Review: DB Fjäll Backpack

The all-round ski-touring pack for the advance skier or snowboarder

Feature type Review

Read time 6 mins

Published Jan 06, 2023

Author Aaron Rolph

Aaron Rolph Chamonix-based mountain athlete and photographer, Aaron’s on a mission to showcase the best of homegrown adventures through the British Adventure Collective. Aaron spends his winters skiing big mountains in the Alps and summers mountain biking, running or paddling. He dreams big with regular endurance challenges and his camera usually comes along for the ride.

Our Verdict

A robust and well thought-out bag packed with features for a ski-mountaineer looking for stylish, modern backpack.

RRP £269
Fabric GRS certified CORDURA® Eco Fabric
Weight 1.78kg
Features Axe carry, side strap for ski carry, alluminium frame, shovel and probe compartment


  • Well designed
  • Made from robust materials 
  • Internal frame retains structural integrity


  • Top roll clip is plastic while all others are metal
  • Priced at the top end
  • Not the lightest option

© Aaron Rolph

What I’m Looking For

When heading deep into the backcountry, either freeriding or ski-mountaineering I’m after a backpack that’s big enough to fit everything I could need for a long day out but still retain a low profile design.

I’m after a backpack to be strong enough to carry weight for all the essentials – a rope, helmet, camera, crampons, axe, shovel, probe and much more. The opportunities for losing time faffing in ski-mountaineering really are endless so ease of access and a well organised pack is essential. 

© Philip Larkin

First Impressions

This pack appears to seamlessly combine freeride style with ski-mountaineering functionality. It’s well made, stylishly designed and is absolutely packed full of features.

Picking it up, you can tell it’s built to last with metal buckles and reinforced straps. And it retains its intended structure too. While many packs need a minimum packing capacity for it to hold any shape, the Fjäll retains its structure whether it’s full or fairly empty.

The only drawback for all this? Perhaps it’s not the lightest.

The opportunities for losing time faffing in ski-mountaineering really are endless so ease of access and a well organised pack is essential

© MM PhotoVisuals

The Test

I’ve now skiied five times with the bag including lift-access freeride as well as big ski-mountaineering missions with over 1500m ascent.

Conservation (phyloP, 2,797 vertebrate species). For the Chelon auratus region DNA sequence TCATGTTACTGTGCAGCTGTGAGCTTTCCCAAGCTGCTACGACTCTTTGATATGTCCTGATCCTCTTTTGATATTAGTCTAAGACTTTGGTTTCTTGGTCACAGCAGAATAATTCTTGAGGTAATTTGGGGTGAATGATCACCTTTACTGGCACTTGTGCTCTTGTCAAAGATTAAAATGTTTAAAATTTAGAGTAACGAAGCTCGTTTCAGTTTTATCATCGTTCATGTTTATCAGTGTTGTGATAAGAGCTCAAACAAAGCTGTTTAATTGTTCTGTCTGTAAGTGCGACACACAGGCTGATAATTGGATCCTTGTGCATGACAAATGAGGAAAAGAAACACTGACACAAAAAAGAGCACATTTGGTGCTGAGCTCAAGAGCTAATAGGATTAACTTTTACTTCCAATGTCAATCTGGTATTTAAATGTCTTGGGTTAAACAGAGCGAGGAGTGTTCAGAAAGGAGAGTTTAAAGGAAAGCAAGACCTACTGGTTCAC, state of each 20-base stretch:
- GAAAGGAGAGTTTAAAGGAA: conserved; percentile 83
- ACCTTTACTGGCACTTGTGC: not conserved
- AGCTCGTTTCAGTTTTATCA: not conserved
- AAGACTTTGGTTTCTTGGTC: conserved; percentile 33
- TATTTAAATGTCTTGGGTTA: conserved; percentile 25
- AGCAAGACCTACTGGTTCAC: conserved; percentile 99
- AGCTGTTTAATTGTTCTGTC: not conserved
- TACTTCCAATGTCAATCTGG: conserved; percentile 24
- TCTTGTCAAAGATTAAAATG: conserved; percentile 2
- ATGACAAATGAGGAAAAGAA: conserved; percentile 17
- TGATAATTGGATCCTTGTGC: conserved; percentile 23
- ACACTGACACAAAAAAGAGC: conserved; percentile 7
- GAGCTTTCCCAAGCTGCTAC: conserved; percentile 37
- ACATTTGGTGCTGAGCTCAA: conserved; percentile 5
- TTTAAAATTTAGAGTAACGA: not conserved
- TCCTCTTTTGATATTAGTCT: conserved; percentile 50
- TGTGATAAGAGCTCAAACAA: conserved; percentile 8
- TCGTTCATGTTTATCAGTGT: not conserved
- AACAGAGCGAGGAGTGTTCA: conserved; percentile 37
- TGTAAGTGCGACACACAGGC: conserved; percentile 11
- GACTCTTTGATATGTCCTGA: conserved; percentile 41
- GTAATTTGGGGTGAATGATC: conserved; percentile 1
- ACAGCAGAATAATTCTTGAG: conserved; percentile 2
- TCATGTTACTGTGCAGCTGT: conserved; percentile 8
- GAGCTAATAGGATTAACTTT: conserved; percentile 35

I usually carry my camera and a couple of lenses plus the additional ski equipment which usually makes for a seriously heavy pack. I wanted to see how comfortable the Fjäll would prove on long ski tours where you’re skinning uphill or carrying your skis as well as skiing downhill hard. 

Who Is this Pack For?

The backpack is suitable for anyone looking for a sturdy ski pack with plenty of space.

The 34 litre capacity makes for the perfect day+ pack. Anyone looking to ski-tour big summits, freeride touring or even overnight hut tours, this could be the pack for you. 

What Stands Out


Most day packs I’ve used in the past run out of space pretty quickly, this bag swallows up a lot of gear surprisingly well.


With a roll-top closure, it means the capacity can be really flexible which helps keep the pack feeling stable while maintaining its structure.


The separate compartment with quick access for your shovel and probe keeps things out the way and easy to grab in an avalanche scenario. And rear access ensures you can easily find anything you need, a great feature for photographers.

The rope compartment in the bottom of the backpack also works well for your helmet if you want to keep it out of the way.

A sturdy ski pack with plenty of space

© Aaron Rolph

© Aaron Rolph


With a RRP of £269 it’s certainly not the cheapest pack on the market but I really do think the durability and functionality of this bag offer good value. 

It should last years, and I do think a good backpack is something that’s well worth spending money on especially as this, like all Db products comes with a lifetime warranty.


Having put this bag through its paces in a range of environments I would absolutely recommend it for those looking to carry a lot of kit into the backcountry. It performed excellently on both light kit days and also when packed fuller.

For the more adventurous ski tourer, you’ll inevitably have to walk with your skis on the pack plus all the additional safety equipment, food, water, spare layers in the bag, means the combined weight can add up to a lot. So with that in mind, you need a backpack that’s going to stand up to the test. I have every confidence that the Db Fjäll pack will perform brilliantly.

The pack is designed in collaboration with Chamonix-based freeskier and mountain guide Sam Favret and you really can tell it’s been designed by someone so experienced. The features are well thought out and it is very effortless to use in complex or serious terrain.

I liked the length of the backpack which as a 188cm male, worked well for me. That said, it might prove a bit long for those with shorter backs and I imagine it could easily feel quite large and bulky. I’d love to see Db make a second smaller version for shorter fast and light day missions, something closer to 25l with a slimmer profile.

Anyone looking for a serious ski mountaineering pack that’s built to lost, look no further.

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